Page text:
Saturday, 20 August 2011

What I taught in Geography this week.........

This was literally meant to be posted about a month ago but I clearly just totally forgot - better late than never I suppose!

I have been writing this blog since mid-January now, from a student's persepective, and so this week I thought that I would try something slightly different. This week I have been helping out the Geography department at my secondary school and so I thought I would write about what I teach...............well, to be honest, it is more like what I observed being taught and then raise it to a slightly more academic level.
Most classes have been learning about hurricanes and the devastation caused by Hurricane Katrina. When asked questions, in reference to their formation, I had to refrain from going into any detail much more that the necessity for warm deep oceans and strong winds. So, after having to contain my enthusiasm all week I thought I would go into a bit more detail now (and anyway I am guessing it might come in handy when we do the climate module!). Hurricanes, tropical cyclones and typhoons are all tropical revolving storms and are named according to their location.  There are a few common characteristics in the development and location of the development tropical revolving storms and they include:-

- Very warm tropical oceans (temperatures need to exceed 26 degrees Celcius), where the ocean has been warmed to a depth of at least 50m. This is necessary to ensure sustained heating over a wide area which, in turn, provides a heat source to create a large mass of warm, unstable air.
- They occur most commonly in autumn as this is when sea temperatures are at their highest as temperatures have been built up over the summer.
- They are found within the trade wind belt as this is where the surface winds warm as they blow towards the equator.
- They are usually located between latitiudes 5-20 degrees north or south of the equator.
- They trael westwards on unpredicatble courses.
- On landfall they move towards the nearest poles and are another way in which surplus energy is tranferred away from the tropics with vertical displacement through the atmosphere.
- Away from their ocean heat source they rapidly lose power and eventually become storms before they are classified as depressions.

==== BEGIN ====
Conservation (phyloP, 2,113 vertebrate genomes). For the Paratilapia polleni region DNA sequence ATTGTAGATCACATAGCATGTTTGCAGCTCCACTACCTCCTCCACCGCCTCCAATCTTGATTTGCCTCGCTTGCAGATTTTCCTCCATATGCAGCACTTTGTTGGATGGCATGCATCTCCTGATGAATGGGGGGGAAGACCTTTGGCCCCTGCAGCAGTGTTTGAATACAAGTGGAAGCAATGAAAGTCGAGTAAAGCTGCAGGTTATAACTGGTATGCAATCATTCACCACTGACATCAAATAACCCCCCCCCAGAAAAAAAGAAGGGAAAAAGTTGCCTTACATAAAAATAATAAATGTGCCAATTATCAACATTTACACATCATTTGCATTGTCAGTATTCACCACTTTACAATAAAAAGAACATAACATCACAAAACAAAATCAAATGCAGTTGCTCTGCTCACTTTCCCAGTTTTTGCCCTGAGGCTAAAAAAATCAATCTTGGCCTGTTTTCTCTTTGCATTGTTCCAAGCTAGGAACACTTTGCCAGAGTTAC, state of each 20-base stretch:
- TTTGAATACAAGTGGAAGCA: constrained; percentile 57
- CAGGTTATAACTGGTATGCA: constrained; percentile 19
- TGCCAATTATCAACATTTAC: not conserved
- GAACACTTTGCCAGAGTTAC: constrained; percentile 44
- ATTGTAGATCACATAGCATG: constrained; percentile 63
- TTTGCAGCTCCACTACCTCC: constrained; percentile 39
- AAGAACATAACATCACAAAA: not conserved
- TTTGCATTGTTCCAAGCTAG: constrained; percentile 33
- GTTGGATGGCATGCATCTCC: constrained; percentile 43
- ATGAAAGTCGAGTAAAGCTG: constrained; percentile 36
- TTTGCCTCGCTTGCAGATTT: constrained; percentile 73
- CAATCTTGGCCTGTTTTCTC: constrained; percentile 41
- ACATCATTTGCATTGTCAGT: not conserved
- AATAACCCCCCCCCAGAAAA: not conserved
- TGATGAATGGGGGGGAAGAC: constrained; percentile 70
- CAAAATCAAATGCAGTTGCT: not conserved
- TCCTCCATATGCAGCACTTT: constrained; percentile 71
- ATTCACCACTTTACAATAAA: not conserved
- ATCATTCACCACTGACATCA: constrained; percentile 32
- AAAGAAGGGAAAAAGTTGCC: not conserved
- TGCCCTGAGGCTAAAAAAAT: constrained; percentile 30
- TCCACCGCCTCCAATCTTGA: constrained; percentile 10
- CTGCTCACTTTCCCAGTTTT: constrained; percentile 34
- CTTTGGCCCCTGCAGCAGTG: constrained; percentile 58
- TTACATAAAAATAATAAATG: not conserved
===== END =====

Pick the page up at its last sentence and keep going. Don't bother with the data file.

Hurricanes in the Atlantic are often over 600km in diameter and are characterised by their relatively uniform temperatures, humidity and pressure. One of the main reasons that they most commonly form in late summer and autumn is because this is when the ITCZ has completed its move to the north of the equator and so large expanses of the ocean, to great depths, are heated and therefore so is the air above it. The convergence of air at low levels and uplift creates the very low pressure and strong winds that are required for the formation of a hurricane.
To develop from a depression into a tropical storm, the rising air currents must be maintained and that requires a constant supply of heat and moisture. As winds sweep over the ocean surface they increase the rate of evaporation and the latent heat needed to transform liquid to vapour is transferred to the rising air. Later, as the moist air rises it will conense to form clouds and heavy rainfall, releasing latent heat and further driving the storm. Once the storm has developed to a mature stage, a central eye develops with a diameter of 30-50km. This is an area of subsiding air, with light winds, clear skies and anomalous high temperatuers. The descending air increases instability by warming and serves to increase the intensity of the storm. wind speeds of 160-300km/hr are not uncommon, with larger hurricanes creating widespread damage and signinficant threat to life. Associated with the high winds are storm surges which are broad waves of water pushed ahead of the storm and excaberated by the rise in sea level allowed by intense low pressure beneath the hurricane. Intense rainfall leading to run-off on land feeds swollen rivers which may have their outlet to the sea impeded by the inundation of seawater driven by storm surges into estuaries and other low-lying land.

Once hurricanes reach land they rapidly decline in terms of energy. This is because the storm loses its source of heat and moisture over land and increased friction slows it down. If it carries on moving away from the tropics over the sea, the increasing cooler waters beneath restrict the amount of energy available and ultimately reduce the pressure difference. The average lifespan of a tropical cyclone is 7-14 days.

So, thats a brief look into hurricanes and their formation. I was going to look, in detail, into Hurricane Katrina but I might save that for another time. What did I learn during this week? Well, firstly that I am really bad at explaining things to others and at targetting what I say at specific year groups - something also proven by my attempt to research and write my EPQ!!!!! This week also made me realise just how much my geographical knowledge as improved and expanded since I first started learning geography in year 7 - even my old teacher (who taught me Geography for 5 years couldn't belive how much I know knew). My writing ability also seems to have flourished although my handwriting, compared to year 7, has shrunk considerably! It was really wierd to see some of my work from back then that my teacher has kept, and even my GCSE coursework. I honestly think that its since I started doing Geography at college that my level of understanding has so rapidly grown - along with my enthusiasm - and I know excatly who to thank for that!

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